White Hawk (Pseudastur albicollis)

We found the White Hawk one a day as we hiked through the entrance road at Yatama Ecolodge. We went down in search of the Bare-necked Umbrellabird, to no avail. As we were getting close to the lodge, we watched a female Yellow-bellied Sapsucker on a Cecropia tree, which I had seen a few times before. We spend about 10 minutes just watching the bird, and it suddenly went away, so we continued walking to the entrance, when a big white bird flew across the road, and perched on a branch where it started to vocalize. Our theory is that the Sapsucker flew away because she spotted the hawk as it was approaching the area, but we will never really know.

White-lipped Rain Frog (Craugastor talamancae)

We found the White-lipped Rain Frog as we hiked during the night in search of the Annulated Tree Boa at Yatama Ecolodge, a prime conservation reserve bordering Braulio Carrillo National Park. It has a brownish coloration, which would help it camouflage really well against the ground and the leaf litter which is the usual habitat for Craugastor frogs, however the one we saw was resting on top of a leaf. Both arms and legs are slightly striped, noticeable only when looking from very close. It actually was a pretty common sight in the trails around the reserve, although most frequently heard than seen.

Ornate Hawk-Eagle (Spizaetus ornatus)

The Ornate Hawk-Eagle is one of the most sought-after birds in Costa Rica due to its elegant appearance and striking name. Juveniles are dull brown with white head and belly, while adults have a barred belly, black crest and chestnut sides of the face and throat. Its most flamboyant feature is the big crest that adults have. It also have feathered legs. Its preferred environment is the forest, where it catches a variety of prey, including big arboreal birds like the Great Currasow. It is most usually seen circling high on the sky, where it is difficult to identify in silhouette, however their vocalizations give them away easily.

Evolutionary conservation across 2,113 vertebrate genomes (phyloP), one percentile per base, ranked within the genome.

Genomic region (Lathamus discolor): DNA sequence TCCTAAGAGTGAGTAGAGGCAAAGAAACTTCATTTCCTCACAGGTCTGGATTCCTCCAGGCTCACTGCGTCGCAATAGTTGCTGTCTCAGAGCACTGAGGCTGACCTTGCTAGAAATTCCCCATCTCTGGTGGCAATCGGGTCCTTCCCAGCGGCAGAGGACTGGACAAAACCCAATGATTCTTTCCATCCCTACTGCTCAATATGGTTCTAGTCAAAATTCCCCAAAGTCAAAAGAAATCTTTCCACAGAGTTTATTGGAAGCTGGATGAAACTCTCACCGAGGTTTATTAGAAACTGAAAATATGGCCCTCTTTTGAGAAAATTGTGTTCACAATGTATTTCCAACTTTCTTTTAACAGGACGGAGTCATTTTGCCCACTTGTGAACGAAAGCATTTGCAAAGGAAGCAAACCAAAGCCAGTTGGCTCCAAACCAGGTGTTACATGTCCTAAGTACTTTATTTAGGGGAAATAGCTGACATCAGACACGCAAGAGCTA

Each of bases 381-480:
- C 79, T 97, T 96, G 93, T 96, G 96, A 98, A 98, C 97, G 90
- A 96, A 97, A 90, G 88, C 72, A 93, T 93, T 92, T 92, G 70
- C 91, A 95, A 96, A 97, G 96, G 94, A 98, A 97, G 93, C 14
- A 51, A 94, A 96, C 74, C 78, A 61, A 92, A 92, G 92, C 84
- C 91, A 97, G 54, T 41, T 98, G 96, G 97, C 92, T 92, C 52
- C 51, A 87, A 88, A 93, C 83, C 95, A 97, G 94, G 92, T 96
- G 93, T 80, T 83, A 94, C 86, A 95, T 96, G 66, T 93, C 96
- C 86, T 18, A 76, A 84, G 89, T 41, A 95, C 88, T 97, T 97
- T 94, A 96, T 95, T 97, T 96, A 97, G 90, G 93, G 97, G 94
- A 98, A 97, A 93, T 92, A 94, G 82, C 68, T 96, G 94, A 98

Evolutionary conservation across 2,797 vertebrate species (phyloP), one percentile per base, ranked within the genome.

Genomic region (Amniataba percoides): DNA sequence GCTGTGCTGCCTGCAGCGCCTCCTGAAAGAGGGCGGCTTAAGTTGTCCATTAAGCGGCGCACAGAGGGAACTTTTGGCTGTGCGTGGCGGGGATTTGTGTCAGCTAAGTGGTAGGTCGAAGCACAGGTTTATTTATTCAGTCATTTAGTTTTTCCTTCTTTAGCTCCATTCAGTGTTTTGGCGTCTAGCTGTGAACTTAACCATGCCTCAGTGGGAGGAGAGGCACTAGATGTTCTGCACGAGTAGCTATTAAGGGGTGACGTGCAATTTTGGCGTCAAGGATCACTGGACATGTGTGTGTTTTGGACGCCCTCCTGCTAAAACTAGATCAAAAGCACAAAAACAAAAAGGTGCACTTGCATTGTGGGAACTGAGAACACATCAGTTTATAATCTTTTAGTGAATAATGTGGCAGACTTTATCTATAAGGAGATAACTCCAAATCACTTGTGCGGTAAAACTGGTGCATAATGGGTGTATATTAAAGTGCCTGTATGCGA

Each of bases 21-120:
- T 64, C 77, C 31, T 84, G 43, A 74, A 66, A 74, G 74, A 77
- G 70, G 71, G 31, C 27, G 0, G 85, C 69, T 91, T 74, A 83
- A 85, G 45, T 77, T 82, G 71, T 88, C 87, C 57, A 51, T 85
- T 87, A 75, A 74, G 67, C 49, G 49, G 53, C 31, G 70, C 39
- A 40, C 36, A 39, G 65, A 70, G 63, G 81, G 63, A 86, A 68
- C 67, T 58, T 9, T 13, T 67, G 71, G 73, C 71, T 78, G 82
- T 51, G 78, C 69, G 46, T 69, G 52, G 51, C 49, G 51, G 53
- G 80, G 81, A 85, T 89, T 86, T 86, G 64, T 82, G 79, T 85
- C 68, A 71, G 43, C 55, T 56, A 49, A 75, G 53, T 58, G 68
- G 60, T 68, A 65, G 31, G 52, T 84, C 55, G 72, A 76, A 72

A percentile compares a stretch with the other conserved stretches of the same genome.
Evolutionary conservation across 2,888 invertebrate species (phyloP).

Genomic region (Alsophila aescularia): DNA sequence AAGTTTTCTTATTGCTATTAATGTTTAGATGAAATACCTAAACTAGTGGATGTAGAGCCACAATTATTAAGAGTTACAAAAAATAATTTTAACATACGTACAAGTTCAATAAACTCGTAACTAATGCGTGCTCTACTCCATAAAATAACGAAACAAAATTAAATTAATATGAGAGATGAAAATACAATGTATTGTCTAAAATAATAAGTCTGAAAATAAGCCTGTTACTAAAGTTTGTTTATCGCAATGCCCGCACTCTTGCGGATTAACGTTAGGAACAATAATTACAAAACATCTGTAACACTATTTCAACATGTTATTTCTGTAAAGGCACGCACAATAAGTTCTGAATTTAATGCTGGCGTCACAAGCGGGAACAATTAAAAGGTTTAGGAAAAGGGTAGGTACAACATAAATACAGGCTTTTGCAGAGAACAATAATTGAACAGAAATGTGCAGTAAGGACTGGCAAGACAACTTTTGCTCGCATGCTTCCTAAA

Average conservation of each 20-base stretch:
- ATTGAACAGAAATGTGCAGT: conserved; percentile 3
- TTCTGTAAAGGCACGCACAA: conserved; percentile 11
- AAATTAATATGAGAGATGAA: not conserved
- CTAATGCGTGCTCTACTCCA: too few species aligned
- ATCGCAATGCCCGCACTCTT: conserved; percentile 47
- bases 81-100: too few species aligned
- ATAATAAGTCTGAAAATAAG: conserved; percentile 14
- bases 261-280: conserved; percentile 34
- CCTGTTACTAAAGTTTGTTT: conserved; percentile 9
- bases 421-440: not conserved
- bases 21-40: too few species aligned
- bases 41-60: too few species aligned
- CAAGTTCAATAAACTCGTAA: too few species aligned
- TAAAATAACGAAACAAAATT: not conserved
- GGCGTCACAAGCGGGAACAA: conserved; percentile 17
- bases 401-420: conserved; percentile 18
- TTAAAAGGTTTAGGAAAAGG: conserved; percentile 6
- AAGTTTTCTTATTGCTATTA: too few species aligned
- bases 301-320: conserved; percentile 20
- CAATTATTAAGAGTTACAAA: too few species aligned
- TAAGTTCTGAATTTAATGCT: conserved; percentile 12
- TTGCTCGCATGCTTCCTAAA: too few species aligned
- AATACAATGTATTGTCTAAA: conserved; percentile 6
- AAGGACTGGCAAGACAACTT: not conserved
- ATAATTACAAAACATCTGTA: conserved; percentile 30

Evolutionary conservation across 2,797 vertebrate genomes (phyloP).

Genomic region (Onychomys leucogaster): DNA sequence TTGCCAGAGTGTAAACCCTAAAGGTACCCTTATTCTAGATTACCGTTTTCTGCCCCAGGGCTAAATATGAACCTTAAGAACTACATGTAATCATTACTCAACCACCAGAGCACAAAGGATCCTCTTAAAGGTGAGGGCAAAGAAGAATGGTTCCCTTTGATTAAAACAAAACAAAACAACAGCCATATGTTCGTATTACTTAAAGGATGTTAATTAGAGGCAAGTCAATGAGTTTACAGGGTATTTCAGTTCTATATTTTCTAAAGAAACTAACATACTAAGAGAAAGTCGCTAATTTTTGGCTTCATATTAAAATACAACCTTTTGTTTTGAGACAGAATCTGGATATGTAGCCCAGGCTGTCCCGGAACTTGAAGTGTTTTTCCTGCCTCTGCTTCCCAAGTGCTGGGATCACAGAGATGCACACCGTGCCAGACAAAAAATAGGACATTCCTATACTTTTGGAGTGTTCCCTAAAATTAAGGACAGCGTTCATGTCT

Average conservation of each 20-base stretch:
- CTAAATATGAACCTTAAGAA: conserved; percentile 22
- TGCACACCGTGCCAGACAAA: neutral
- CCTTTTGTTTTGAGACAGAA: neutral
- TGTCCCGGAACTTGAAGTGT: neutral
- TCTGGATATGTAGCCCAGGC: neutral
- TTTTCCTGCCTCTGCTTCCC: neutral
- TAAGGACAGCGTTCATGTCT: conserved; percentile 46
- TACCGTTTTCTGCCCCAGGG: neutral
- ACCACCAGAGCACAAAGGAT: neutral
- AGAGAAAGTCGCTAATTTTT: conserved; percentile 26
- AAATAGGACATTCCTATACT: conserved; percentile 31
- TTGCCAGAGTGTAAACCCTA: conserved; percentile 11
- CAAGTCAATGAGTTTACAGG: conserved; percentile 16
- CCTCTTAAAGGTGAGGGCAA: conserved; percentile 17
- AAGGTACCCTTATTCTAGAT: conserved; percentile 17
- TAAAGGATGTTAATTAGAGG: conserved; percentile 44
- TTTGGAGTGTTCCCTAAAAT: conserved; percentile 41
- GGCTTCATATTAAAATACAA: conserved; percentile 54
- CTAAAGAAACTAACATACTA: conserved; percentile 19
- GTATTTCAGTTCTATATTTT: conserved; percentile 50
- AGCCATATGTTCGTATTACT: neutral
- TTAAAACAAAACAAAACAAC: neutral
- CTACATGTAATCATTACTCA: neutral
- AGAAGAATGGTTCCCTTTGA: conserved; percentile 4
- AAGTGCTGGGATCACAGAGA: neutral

Stripe-tailed Hummingbird, (Eupherusa eximia)

Stripe-tailed Hummingbirds are distinguished from other hummingbirds by its rufous wing patch, although that characteristic is shared with the Blue-tailed (rare in Costa Rica) and Black-bellied Hummingbirds. It has a white vent and tail underside, along with the outer two feathers of the tail being white on the upperside. The male shows a dark blue patch on the throat which continues until the chest. During flight, the wings look almost entirely rufous, with only a lining of green feathers on the shoulders. The female has a white throat and chest. Both sexes resemble the Coppery-headed Emerald, although the latter is smaller.

White Ibis (Eudocimus albus)

The White Ibis is, well… entirely white in plumage. When spotted from a distance it can resemble a Great Egret, Cattle Egret or Snowy Egret, however the pink legs and face, along with the long, skinny downcurved bill is diagnostic. The tips of the wings are black, although that is only visible during flight. The juvenile has brown upperparts, and the neck is striped in brown and white, with gray legs and a darker bill. It is found in ponds and marshes in Guanacaste and the northern area of the country; also along the pacific coast of Costa Rica. Given its habitat, they usually wade in the shallow waters and mudflats, where pick small crustaceans and fish, just like Egrets do.

Acorn Woodpecker (Melanerpes formicivorus)